I hope this teacher wins. Not just to hang a plaque on her wall, but to empower her. To show her what a great talent she is. To show her that she is one of the best educators in our country. To give her struggling county some of the recognition it deserves. To show that women can teach and raise our children, but in many cultures, they continue to be marginalized.

Every time I invest in people, I always win. I joke with my dad that the warm feelings won’t pay the electric bill, but I don’t need any heat today, I’m radiating sunshine for her and everything she represents.

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Investing in Yourself: Additional Training & Professional Development

Professional Development {New Faculty}


I have taken full advantage of professional development since joining faculty. Even in my old position, there was very little I would say “no” to in terms of building and expanding my skill set. I know it can be a trap to say “yes” to too much, but when reflecting on it and strategically thinking about where I wanted to go professionally, I chose to take the attitude of “participate, don’t anticipate” and it’s paying off. I had always wanted to learn more about federal grants and sitting on panels for several years in a row really paid off. I had wanted to learn about how I could develop as a faculty and have been participating in a year long faculty development institute at my university. I was encouraged by my department head to get trained in KAI and recently finished training to facilitate KAI for organizations.

See the goal, make it happen.

Not all of the opportunities I’ve had cost me money, some have netted me some cash. I’ve had to agree to participate in research as a result, but I’m a researcher so I whole heartedly see why we need to do this. Building my own skill set has been a rewarding experience for me thus far in the young faculty member game and I’m glad that I said, “yes” several years ago to myself to get into these things. Each has been useful in a different way and each continues to serve me on many levels.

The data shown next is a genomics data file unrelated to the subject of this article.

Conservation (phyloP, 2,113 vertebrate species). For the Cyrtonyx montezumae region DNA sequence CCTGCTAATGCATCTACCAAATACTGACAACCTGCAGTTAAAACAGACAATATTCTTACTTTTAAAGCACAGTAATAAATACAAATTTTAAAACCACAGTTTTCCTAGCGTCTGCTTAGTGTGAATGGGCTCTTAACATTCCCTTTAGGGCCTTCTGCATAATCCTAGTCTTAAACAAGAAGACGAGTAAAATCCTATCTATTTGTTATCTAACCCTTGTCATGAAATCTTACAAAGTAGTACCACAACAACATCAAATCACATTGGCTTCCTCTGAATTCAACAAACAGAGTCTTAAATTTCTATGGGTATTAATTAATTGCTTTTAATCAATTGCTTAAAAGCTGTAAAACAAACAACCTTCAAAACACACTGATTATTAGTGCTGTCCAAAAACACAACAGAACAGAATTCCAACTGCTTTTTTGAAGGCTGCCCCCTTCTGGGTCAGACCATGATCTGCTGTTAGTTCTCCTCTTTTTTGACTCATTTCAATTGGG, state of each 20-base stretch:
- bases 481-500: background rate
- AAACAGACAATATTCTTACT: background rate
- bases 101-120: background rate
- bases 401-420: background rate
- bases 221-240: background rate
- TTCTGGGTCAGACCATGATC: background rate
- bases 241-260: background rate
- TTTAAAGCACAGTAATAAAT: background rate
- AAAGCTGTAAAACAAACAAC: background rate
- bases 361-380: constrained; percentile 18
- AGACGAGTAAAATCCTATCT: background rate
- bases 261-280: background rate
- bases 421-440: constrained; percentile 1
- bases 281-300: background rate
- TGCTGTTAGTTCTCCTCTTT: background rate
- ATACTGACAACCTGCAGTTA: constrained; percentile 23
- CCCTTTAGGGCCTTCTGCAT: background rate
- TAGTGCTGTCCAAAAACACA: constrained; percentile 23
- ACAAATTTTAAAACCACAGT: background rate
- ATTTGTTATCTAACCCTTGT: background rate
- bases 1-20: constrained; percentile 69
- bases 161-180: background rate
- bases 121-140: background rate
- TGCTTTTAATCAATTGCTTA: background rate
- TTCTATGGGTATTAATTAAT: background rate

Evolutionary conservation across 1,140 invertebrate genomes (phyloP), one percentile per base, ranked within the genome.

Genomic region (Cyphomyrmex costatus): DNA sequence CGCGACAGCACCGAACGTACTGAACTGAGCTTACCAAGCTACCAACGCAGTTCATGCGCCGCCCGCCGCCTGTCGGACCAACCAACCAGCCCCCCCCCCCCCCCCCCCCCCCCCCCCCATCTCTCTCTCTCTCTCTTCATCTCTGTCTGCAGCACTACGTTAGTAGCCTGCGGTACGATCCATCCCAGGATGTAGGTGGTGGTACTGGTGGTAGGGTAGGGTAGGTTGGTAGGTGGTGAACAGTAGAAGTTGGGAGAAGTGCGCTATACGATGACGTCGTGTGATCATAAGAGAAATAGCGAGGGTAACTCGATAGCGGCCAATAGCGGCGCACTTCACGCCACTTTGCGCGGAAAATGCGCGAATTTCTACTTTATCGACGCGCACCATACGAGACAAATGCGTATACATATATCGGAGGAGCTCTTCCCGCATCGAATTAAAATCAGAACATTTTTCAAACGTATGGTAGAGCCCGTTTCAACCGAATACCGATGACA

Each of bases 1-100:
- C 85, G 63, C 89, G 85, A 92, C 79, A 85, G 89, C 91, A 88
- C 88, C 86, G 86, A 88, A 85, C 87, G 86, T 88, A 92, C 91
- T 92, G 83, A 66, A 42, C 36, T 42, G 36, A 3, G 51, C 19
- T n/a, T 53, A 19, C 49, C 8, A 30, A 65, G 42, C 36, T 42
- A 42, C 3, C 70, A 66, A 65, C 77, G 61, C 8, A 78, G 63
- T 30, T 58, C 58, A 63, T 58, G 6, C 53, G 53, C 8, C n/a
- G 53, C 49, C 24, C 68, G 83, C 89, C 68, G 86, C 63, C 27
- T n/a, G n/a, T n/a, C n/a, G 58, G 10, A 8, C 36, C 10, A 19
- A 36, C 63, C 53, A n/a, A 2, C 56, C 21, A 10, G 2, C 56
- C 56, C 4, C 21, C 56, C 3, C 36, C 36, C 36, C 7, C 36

There’s a few things that I’ve had to work through to get myself developed professionally:

Buy in from my superiors. I have to say, I have an extremely supporting department head. I cannot say enough positive things about his attitude toward my development as a young faculty member. And no, I’m not saying that because this is on the internet. I’m saying it because it’s true. Hands down. He recently asked me during my annual review, “where do you want to go and how can we help you get there?” That kind of support is valued, appreciated, and amazing. I know that not all of my peers will have this kind of unwavering support and I’m grateful for it.

Support from my peers. My colleagues within the department and outside of it are more than supportive. Whether it’s filling on a class to guest lecture, excusing me from meetings knowing I’m doing this other “thing” or simply asking, “how did KAI go?” it means the world to know that they care enough to ask, cover, or excuse me. I’m not home watching TV, I’m working and I know I would reciprocate for them as well.

Time. In our society of “the busy contest” I don’t have any more or any less time than the next person. However, I give myself the gift of time to do these things. No matter what is getting in the way, I do my best to block my time and try to plan ahead. Life happens, but giving myself permission to spend four days reviewing grants or five days being trained or two hours on a day when grades are due getting some development is worth it later.

It’s a long-term investment. Sometimes, because I’m impatient, I have a hard time seeing the forest for the trees. I get ahead of myself and then I forget that spending a year in a program won’t pay off tomorrow, it might take time to see the effect. I might teach a course next year where I implement what I learned. My ROI is slow on some of the things I do but it is there. I just have to be patient.

Money. Some of my development has been 100% free and evens comes with snacks. Faculty professional development on my campus is pretty good. A few hours each month, a little homework, and a lot of great relationships have been free to me. My department supports this venture. Other things, like trainings, have cost money that I was asked to attend and therefore paid. Research PD has paid me in the end. It has actually evened itself out financially. Sometimes you gotta front some cash, but you always get it back.

In the end, spending some time and resources on professional development can be 100% worth it. I have more positive things to say than negative things on my experiences thus far. There are times that I’m the worst student you ever met (they say teachers make the worst students) and have absolutely no patience to sit for another hour at something, but I’m finding that when my ass is numb, my brain is usually full of good stuff.